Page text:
News We Are Reading at the Office for Friday, March 31

There have been a lot big news this week on Internet Health, with one story dominating the headlines: The fallout over Congress voting to eliminate broadband privacy rules that would have required Internet service providers to get consumers’ consent before selling or sharing browsing data. Here’s Mozilla’s take on the broadband privacy rules.

Online Privacy + Security

Slate: Congress Votes to Allow Broadband Providers to Sell Your Data Without Your Permission

With stunning speed and a vote along a party lines, the U.S House of Representatives joined with the Senate to undo rules that protect consumers’ online data from their own Internet providers, who would be free to sell consumer data for advertising purposes. Read more coverage in The Verge, Chicago Tribune, and EFF.

Web Literacy

Seattle Times: UW professor: The information war is real, and we’re losing it

A University of Washington professor found the web wasn’t what she once thought it was. Instead, she discovered “Twitter-boosted conspiracy theories, and ended up mapping our political moment.”

Open Innovation

Vice: Why American Farmers Are Hacking Their Tractors With Ukrainian Firmware

Hacking of farm equipment is becoming more the norm as manufacturers take steps to prevent people from repairing their own equipment. One manufacturer goes so far as to ask farmers to sign a wavier in case of “crop loss, lost profits, loss of goodwill, loss of use of equipment … arising from the performance or non-performance of any aspect of the software.”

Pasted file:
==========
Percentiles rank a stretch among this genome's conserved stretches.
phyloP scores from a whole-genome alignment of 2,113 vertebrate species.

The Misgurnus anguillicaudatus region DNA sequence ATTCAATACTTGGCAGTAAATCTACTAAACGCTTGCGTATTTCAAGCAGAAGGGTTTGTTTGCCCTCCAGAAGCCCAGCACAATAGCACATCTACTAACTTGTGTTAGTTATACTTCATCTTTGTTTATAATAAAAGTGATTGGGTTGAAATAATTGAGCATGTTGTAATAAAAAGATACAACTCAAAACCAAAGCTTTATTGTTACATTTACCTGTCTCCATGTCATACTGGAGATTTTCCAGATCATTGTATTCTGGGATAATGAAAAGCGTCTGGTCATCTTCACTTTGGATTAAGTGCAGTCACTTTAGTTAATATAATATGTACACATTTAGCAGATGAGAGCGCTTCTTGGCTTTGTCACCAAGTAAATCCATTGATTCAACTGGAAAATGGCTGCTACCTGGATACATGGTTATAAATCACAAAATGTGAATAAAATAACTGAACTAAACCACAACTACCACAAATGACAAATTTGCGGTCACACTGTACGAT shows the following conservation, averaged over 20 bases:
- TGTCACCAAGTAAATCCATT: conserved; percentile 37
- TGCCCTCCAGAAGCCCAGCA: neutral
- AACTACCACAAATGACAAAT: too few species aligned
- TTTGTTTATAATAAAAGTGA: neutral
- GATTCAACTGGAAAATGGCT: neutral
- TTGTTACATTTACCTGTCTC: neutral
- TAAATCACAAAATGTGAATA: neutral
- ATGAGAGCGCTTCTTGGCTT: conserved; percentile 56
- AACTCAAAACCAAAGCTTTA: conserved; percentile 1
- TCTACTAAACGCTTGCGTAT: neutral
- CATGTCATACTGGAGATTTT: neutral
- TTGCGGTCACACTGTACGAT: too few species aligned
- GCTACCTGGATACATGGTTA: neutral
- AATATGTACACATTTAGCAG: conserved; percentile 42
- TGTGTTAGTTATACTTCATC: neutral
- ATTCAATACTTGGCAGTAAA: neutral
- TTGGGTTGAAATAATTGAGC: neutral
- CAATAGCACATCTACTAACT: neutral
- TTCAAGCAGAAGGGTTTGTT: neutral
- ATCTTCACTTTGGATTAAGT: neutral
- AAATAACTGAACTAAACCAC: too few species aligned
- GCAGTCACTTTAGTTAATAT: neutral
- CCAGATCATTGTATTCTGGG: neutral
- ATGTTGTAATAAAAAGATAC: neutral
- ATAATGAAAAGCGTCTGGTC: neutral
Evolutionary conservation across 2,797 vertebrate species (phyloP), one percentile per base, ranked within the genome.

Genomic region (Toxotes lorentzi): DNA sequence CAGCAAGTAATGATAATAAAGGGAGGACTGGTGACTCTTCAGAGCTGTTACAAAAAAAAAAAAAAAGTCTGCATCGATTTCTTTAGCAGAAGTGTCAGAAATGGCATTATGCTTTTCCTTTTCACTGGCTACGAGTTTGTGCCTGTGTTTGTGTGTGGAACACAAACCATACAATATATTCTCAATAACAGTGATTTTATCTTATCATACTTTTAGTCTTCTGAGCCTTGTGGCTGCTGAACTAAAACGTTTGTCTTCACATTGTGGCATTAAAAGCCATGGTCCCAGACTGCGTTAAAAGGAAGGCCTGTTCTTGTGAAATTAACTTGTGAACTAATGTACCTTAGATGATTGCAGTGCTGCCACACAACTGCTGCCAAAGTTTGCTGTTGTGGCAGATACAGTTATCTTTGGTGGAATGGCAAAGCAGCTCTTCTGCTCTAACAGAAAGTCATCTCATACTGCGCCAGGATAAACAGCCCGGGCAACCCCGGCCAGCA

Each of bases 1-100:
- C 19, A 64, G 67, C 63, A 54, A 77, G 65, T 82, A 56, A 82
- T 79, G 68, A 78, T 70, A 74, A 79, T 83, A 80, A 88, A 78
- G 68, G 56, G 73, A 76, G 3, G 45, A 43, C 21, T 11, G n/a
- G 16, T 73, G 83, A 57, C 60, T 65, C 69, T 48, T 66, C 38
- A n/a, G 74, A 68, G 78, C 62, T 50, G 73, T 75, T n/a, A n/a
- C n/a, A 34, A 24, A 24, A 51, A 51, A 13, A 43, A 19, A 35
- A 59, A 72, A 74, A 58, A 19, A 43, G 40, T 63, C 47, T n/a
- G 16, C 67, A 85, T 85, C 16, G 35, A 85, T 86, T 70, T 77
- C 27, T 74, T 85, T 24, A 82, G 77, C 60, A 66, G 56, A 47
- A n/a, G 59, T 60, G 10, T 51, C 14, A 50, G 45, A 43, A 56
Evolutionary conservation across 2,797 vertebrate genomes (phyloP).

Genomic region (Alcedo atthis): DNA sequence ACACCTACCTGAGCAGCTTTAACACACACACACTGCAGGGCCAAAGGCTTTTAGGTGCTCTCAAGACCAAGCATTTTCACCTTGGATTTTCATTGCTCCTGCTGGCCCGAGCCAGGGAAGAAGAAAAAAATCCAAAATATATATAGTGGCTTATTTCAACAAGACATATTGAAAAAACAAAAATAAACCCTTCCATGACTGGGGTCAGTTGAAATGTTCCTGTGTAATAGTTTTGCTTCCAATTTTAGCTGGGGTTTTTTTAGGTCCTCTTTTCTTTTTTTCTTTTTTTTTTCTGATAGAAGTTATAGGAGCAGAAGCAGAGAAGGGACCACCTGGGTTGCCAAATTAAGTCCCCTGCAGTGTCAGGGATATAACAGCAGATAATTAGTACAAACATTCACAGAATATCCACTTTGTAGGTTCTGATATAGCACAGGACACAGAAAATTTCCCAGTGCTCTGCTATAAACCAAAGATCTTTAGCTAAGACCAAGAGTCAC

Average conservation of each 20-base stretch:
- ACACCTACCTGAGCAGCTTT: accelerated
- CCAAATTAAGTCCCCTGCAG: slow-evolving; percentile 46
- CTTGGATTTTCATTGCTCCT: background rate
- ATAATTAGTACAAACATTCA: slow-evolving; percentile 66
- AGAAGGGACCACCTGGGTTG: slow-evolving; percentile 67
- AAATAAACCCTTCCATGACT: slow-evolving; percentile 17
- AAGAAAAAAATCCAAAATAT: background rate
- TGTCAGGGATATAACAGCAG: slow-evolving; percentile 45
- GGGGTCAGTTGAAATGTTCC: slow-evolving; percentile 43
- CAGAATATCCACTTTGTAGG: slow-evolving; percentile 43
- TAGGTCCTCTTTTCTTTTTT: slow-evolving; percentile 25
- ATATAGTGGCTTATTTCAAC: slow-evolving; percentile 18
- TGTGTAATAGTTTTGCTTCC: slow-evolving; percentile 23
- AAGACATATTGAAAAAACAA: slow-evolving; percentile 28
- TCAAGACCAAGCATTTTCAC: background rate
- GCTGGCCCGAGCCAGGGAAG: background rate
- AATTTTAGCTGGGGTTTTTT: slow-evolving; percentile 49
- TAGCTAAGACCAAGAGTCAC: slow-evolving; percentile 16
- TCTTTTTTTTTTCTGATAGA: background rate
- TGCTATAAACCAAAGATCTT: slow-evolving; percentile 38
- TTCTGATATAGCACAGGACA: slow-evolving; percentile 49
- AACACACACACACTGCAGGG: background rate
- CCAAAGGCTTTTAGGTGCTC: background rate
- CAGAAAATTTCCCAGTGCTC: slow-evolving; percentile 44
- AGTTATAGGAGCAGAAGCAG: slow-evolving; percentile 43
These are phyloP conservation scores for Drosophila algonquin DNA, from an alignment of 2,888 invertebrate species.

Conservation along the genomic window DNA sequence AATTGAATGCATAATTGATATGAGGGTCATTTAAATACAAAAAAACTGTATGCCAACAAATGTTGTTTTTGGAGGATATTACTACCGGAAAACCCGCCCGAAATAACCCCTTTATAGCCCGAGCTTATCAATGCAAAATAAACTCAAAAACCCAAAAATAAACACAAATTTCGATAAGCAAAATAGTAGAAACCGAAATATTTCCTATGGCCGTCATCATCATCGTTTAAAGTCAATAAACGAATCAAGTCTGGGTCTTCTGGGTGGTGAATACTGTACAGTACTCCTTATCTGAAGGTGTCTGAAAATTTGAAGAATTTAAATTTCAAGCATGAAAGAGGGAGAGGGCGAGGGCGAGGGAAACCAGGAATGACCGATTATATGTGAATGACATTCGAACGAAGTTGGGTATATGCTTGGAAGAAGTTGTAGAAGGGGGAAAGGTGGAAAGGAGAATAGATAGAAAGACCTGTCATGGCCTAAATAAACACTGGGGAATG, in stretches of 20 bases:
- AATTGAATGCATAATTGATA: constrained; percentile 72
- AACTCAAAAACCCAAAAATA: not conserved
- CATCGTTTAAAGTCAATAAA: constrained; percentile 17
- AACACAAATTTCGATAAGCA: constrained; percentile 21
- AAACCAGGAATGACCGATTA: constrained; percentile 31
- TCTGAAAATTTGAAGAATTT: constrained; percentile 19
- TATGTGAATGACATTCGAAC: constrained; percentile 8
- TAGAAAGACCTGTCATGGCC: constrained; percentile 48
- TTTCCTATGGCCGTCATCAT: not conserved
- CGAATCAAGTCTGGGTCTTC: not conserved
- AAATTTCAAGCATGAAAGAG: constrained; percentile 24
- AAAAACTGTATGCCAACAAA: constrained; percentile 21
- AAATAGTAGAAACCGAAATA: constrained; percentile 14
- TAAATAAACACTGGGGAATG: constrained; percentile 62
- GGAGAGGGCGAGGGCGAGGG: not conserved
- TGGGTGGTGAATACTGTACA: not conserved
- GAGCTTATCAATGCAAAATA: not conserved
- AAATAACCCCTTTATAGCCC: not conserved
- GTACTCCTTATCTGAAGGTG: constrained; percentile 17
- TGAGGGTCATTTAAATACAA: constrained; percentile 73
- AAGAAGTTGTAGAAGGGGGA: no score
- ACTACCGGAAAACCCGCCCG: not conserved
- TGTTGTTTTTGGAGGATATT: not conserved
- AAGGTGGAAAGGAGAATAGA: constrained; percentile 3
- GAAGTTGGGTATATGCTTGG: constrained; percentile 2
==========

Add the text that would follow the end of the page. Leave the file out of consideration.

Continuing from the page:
CNN: Why Silicon Valley isn’t fighting to save the Internet (yet)

Attacks on fairness and openness on the Internet are coming at us fast and furious, and some in government and civic society are speaking up. The tech industry has been slow to respond, according to CNN, which argues that other fights have distracted companies from fights central to Internet health.

Digital Inclusion

NPR: Will Using Artificial Intelligence To Make Loans Trade One Kind Of Bias For Another?

Digital lending is expanding, and start-ups are increasingly using artificial intelligence to measure credit worthiness. This could leave many borrowers out in the cold if their online habits and digital trails lead to them being excluded from access to capital.





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